You should also draft questions to have the complainant clarify words they may have used such as touched, looked, leered, yelled, shouted, angry etc and questions to ascertain the nature of the relationship of the parties prior to and during the incidents complained about

Complainants often use emotive language you must be sure what they actually mean.

You do not need to write out every question you are going to ask, the interview should be organic and led by the answers you receive to the key points you have identified.

Step 3

Interview the complainant. 

Investigative interviewing is a skill in itself and is far too detailed to go into here.  I have produced an interview manual that has been designed as a practical guide for workplace investigation interviewing. http://awpti.com.au/investigation-interview-manual/

The manual will assist you in preparing, conducting and reviewing the interview upon completion.

During the complainant interview you should be seeking as much further information as possible and the answers to the questions you have previously identified, clarifying as much information as possible

Step 4

Review all of the information (evidence) from the complainant.

Draw up a list of witnesses and potential witnesses. Witness will tend to support or refute the information provided by the complainant.

Draft the interview as you did for the complainant

Step 5

Interview the witnesses.

You should seek to obtain information that either corroborates or refute the complainant information.

Witnesses may also provide further information that leads to new avenues of enquiry.

Step 6

Review all the information you have. Identify any gaps in the information and what if any further information is required.

If warranted, draft a letter of allegation to be provided to the person subject of the complaint, the respondent.

The letter of allegation provided to the respondent must contain sufficient detail of the complaint to allow them to respond. This is a component of procedural fairness.

Step 7

Interview the respondent, allow them the opportunity to respond to the allegations and provide their side of the event/s. This is also a component of procedural fairness.

During the interview the respondent may nominate additional witnesses, these witnesses should be interviewed in the same manner as witnesses nominated by the complainant.

Step 8

Review and analyse all the evidence and make a finding as to whether the allegations have been substantiated or not or are unable to be substantiated.

Step 9

Report your findings in a clear manner.

Step 10

Advise the parties of the outcome of the investigation.

As I mentioned at the start, conducting an investigation is a complex and often time consuming matter. The AWPTI Investigation toolbox is a highly recommended resource for you to have if you intend to conduct investigations internally. http://awpti.com.au/investigation-toolbox/

If is important to remember, if you are unsure consider calling in an expert. http://awpti.com.au/investigations/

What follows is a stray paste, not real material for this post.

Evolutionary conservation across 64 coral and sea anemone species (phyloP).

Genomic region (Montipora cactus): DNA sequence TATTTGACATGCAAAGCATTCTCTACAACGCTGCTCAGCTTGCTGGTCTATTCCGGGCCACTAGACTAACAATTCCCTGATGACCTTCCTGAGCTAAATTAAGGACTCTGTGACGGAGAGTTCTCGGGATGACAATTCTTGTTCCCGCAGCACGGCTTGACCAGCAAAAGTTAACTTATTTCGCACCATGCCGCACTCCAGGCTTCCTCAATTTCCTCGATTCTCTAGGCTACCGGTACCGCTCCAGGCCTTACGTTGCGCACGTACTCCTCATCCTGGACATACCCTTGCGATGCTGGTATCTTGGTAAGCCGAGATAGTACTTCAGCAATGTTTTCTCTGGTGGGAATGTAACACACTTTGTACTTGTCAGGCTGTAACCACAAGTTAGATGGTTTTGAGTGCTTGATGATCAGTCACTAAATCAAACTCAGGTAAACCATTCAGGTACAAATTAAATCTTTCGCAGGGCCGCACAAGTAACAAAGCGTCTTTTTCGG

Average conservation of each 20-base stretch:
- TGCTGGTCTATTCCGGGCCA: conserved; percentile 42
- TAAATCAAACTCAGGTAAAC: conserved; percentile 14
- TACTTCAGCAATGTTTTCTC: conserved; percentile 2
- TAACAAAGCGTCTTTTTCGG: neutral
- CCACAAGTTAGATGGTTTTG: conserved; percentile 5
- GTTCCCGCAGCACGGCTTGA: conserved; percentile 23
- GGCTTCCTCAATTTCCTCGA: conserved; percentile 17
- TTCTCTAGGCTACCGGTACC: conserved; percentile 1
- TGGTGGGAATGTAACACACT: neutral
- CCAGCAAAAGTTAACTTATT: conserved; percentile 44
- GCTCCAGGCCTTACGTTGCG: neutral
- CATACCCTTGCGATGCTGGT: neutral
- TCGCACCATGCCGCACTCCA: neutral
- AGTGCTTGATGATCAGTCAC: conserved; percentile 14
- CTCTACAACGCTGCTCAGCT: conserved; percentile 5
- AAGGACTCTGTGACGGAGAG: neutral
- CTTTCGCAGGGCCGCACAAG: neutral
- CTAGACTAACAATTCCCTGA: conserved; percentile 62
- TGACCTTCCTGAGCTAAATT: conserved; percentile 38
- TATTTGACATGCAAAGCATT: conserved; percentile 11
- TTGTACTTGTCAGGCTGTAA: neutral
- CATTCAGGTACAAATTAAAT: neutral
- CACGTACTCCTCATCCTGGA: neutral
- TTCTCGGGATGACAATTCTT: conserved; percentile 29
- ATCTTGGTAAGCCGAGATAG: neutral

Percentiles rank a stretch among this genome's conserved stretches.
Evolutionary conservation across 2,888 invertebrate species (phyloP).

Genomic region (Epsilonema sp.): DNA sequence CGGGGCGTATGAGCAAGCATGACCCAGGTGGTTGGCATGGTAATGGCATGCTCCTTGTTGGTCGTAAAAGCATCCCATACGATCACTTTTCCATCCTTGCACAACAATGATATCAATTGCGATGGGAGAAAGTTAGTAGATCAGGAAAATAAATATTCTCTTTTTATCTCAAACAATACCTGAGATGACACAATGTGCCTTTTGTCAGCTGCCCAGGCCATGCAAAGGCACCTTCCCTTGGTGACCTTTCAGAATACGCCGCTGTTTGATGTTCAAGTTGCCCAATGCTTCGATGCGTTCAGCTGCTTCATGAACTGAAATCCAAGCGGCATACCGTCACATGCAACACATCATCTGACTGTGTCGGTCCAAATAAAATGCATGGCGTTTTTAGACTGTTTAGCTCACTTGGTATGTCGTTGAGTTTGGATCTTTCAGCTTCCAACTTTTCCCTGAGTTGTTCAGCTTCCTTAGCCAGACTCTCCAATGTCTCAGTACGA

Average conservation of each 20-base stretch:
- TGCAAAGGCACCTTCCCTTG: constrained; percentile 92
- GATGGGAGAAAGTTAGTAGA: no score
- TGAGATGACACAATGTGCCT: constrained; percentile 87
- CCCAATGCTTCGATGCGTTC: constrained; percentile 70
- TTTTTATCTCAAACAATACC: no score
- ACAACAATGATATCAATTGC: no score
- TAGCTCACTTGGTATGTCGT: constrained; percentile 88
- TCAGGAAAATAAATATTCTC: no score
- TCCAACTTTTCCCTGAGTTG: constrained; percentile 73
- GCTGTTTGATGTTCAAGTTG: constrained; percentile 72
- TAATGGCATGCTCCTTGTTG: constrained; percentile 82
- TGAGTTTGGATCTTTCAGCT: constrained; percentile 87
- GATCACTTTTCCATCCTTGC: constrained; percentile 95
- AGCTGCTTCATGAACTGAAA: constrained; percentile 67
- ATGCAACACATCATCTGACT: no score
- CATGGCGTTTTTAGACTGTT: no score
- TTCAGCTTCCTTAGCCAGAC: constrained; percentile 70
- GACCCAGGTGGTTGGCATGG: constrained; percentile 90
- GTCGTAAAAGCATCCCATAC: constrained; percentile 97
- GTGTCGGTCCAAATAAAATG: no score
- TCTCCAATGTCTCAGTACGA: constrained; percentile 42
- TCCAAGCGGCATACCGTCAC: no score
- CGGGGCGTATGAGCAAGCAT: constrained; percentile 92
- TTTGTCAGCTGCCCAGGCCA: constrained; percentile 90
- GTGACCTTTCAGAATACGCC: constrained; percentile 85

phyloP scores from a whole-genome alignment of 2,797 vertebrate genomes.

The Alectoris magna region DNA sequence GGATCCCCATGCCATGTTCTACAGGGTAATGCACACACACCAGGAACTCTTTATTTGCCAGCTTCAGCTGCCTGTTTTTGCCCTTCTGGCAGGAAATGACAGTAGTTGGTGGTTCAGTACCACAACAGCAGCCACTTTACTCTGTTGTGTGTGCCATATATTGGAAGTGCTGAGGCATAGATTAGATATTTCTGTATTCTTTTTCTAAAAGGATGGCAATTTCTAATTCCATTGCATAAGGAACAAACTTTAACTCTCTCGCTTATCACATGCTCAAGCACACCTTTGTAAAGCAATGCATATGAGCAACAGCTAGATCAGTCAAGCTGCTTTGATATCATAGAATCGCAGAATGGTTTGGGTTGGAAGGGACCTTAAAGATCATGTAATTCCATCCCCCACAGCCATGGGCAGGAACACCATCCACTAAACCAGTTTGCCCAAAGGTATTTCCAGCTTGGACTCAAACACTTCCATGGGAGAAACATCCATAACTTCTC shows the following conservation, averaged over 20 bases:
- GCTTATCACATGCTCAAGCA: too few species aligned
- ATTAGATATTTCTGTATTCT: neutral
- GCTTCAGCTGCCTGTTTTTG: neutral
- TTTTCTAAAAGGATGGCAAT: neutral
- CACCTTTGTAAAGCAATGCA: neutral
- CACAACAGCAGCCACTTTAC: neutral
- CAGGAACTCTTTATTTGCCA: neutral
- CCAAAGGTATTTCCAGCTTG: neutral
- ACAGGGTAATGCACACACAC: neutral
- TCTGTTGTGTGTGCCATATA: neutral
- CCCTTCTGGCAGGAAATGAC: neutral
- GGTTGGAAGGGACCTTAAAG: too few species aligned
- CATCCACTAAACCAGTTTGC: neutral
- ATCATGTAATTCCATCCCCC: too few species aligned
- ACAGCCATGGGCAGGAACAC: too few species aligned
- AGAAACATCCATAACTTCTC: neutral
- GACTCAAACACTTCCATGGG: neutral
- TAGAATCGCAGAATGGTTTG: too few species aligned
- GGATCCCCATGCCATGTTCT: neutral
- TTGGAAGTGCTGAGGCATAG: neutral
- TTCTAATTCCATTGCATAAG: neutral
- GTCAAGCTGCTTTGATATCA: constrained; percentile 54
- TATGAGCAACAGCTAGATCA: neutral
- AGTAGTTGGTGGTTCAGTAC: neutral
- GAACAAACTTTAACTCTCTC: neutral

AWPTI – workplace investigations in Sydney and through-out NSW, QLD and Victoria. Workplace training national wide
Workplace investigations misconduct, bullying, harassment & sexual harassment investigations

www.awpti.com.au
http://awpti.com.au/investigations/

 

 

 

 

Punishment must fit the crime

It is important for employers to remember when managing misconduct issues to ensure that the punishment fits the crime.

For example in the case of In Beamish v Calvary Health Care Tasmania Limited T/A Calvary Health Care Tasmania [2016] a matter involving the alleged misuse of internal communication a terminated employee was reinstated after it was found by the FWC that a reference to the Director of the Catholic Mission as “Mission Impossible” in internal emails was a misguided attempt at humour and not sufficiently serious to warrant termination.

The Fair Work Commission ordered the reinstatement after finding that “the punishment did not fit the crime”.

It is often the case that employers are unsure as to what course of action to take when dealing with misconduct, I advise the following;

  • Investigate the matter thoroughly ensuring that you gather and consider all the available evidence.
  • Ensure that you always afford the person subject of the complaint procedural fairness, the right to know what they are being accused of and the right that their response is heard and considered.
  • Take into account
    • o The nature and overall effect of the misconduct to the parties and to the organisation
    • o The employees history, length of time with the organisation and previous if any misconduct issues
  • Review options other than termination

Still not sure, contact AWPTI, we can take the stress out of dealing with misconduct issues for you.

AWPTI – workplace investigations in Sydney and through-out NSW, QLD and Victoria. Workplace training national wide
Workplace investigations misconduct, bullying, harassment & sexual harassment investigations

www.awpti.com.au